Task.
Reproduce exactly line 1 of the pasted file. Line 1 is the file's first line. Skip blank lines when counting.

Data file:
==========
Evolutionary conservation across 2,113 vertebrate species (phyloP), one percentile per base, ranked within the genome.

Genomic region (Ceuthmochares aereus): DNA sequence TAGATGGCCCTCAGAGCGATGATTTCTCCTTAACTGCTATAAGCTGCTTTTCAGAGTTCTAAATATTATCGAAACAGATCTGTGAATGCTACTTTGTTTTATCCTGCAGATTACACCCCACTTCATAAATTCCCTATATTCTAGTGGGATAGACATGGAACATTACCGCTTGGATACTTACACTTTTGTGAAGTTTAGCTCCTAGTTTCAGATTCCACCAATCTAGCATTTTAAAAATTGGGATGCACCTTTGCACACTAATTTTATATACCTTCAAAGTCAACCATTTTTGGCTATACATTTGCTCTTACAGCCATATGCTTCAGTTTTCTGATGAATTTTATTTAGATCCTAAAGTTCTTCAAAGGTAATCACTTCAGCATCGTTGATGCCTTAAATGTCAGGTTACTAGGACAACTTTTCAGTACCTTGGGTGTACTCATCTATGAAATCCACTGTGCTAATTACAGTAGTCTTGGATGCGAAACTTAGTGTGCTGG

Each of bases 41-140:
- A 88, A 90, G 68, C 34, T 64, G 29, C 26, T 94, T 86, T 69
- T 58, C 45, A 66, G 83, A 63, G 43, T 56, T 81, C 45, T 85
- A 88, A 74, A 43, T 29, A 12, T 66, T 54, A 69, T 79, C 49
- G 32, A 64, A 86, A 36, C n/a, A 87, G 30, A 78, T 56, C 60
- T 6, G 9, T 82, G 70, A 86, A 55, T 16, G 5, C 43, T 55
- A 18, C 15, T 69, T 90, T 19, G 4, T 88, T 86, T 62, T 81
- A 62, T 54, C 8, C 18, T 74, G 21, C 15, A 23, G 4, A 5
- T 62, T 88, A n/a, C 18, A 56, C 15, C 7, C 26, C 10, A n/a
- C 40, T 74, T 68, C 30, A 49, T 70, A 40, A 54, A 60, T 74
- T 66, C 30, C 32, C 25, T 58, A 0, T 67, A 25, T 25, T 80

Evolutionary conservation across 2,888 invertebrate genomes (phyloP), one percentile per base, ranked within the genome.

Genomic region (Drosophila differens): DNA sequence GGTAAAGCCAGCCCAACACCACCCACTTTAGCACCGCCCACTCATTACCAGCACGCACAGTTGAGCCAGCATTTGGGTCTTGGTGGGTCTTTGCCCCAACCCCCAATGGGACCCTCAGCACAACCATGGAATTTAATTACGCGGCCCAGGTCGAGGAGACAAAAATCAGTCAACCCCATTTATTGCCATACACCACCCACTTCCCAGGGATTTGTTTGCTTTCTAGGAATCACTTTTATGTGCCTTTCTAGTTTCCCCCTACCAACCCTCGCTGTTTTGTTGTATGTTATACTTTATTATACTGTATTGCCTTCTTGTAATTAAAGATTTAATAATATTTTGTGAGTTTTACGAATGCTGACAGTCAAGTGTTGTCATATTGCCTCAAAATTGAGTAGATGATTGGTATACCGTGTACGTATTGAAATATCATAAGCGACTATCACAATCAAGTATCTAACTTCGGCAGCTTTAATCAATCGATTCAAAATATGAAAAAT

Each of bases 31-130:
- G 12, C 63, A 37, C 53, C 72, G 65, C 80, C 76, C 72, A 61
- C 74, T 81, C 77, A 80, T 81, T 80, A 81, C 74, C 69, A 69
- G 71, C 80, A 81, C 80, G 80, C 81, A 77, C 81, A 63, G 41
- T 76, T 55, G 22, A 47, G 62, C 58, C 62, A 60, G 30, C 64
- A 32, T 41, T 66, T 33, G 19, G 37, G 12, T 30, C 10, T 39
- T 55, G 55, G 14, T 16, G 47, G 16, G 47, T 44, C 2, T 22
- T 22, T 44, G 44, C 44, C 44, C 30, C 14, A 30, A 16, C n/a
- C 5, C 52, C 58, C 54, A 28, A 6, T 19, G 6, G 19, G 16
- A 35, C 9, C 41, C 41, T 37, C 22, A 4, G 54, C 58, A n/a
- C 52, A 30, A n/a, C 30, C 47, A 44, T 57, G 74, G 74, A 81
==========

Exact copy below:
Evolutionary conservation across 2,113 vertebrate species (phyloP), one percentile per base, ranked within the genome.